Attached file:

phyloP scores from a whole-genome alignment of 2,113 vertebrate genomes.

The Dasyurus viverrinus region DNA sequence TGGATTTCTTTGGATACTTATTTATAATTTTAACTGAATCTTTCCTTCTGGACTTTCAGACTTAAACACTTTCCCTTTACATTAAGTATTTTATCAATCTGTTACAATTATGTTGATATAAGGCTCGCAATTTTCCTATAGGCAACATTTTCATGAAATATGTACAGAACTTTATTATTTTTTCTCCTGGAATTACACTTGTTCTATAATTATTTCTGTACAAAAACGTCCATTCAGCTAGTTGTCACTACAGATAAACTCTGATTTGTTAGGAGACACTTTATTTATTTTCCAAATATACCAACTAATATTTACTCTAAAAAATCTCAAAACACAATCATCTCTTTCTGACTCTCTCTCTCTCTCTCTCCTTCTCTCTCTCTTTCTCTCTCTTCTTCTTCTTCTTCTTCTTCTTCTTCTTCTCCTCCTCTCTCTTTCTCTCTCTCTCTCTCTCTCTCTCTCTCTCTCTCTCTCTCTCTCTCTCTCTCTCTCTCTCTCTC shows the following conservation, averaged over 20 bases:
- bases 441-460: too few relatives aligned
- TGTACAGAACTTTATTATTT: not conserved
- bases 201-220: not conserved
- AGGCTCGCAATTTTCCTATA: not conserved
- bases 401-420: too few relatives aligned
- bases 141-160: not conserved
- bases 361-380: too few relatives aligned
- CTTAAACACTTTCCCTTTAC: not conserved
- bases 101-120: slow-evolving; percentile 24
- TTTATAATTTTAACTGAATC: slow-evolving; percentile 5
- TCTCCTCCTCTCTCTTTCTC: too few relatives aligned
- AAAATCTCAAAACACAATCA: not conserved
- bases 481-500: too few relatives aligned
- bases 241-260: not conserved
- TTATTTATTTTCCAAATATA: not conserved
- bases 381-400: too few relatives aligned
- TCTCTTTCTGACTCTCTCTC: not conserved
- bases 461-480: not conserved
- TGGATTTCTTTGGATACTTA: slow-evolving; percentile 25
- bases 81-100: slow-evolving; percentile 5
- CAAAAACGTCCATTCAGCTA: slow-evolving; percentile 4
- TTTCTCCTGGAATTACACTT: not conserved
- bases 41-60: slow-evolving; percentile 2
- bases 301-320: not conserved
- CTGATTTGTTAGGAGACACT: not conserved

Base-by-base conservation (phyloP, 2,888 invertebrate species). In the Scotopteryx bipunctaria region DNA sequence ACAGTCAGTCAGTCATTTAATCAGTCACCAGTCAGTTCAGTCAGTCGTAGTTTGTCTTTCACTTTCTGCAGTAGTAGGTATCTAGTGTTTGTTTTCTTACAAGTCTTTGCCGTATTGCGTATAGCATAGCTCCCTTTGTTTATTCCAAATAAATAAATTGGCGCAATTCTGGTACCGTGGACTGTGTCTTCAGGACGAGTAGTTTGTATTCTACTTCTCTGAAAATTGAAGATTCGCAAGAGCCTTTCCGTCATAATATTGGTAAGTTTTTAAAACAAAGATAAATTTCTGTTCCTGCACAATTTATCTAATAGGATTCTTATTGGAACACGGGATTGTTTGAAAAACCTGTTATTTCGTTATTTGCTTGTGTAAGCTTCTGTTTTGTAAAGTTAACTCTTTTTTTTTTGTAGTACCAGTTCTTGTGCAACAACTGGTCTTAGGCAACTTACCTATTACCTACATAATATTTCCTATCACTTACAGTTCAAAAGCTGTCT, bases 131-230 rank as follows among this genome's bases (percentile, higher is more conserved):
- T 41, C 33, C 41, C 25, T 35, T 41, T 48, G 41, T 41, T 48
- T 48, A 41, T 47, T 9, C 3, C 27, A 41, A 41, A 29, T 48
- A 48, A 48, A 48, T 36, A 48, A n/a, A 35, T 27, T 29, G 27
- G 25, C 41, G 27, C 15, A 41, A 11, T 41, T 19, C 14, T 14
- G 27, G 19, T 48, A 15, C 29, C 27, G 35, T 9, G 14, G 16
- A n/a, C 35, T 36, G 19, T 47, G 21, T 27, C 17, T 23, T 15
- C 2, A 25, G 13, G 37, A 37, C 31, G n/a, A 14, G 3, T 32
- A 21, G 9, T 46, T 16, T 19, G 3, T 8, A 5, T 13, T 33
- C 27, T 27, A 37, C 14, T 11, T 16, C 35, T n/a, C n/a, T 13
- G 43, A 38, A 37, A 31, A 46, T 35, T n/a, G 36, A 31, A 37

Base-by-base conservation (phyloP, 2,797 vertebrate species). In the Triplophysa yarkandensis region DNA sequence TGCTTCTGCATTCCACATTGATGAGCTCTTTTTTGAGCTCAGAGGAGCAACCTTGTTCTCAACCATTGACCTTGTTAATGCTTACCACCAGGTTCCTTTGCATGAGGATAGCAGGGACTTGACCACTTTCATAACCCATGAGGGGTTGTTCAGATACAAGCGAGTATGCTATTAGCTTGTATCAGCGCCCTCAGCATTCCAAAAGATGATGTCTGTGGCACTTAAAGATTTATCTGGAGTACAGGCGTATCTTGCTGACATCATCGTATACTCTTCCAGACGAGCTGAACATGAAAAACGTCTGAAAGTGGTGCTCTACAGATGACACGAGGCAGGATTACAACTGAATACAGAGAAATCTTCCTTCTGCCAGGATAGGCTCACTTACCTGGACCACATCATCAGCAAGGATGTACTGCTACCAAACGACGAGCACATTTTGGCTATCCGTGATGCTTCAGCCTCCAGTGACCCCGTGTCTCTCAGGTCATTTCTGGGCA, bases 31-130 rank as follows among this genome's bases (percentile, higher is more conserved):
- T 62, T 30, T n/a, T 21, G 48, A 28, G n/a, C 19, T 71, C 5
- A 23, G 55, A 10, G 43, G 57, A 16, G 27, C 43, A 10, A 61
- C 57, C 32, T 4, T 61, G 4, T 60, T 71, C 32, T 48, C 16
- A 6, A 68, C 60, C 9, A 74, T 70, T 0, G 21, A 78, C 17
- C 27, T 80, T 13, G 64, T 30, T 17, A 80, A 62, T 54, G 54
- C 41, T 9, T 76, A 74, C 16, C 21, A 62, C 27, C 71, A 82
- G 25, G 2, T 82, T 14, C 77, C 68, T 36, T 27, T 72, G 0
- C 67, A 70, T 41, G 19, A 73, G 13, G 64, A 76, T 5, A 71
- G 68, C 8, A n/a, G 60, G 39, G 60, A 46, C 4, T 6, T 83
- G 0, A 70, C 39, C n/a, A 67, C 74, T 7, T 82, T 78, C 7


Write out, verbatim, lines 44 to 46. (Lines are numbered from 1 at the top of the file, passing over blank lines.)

- C 27, T 80, T 13, G 64, T 30, T 17, A 80, A 62, T 54, G 54
- C 41, T 9, T 76, A 74, C 16, C 21, A 62, C 27, C 71, A 82
- G 25, G 2, T 82, T 14, C 77, C 68, T 36, T 27, T 72, G 0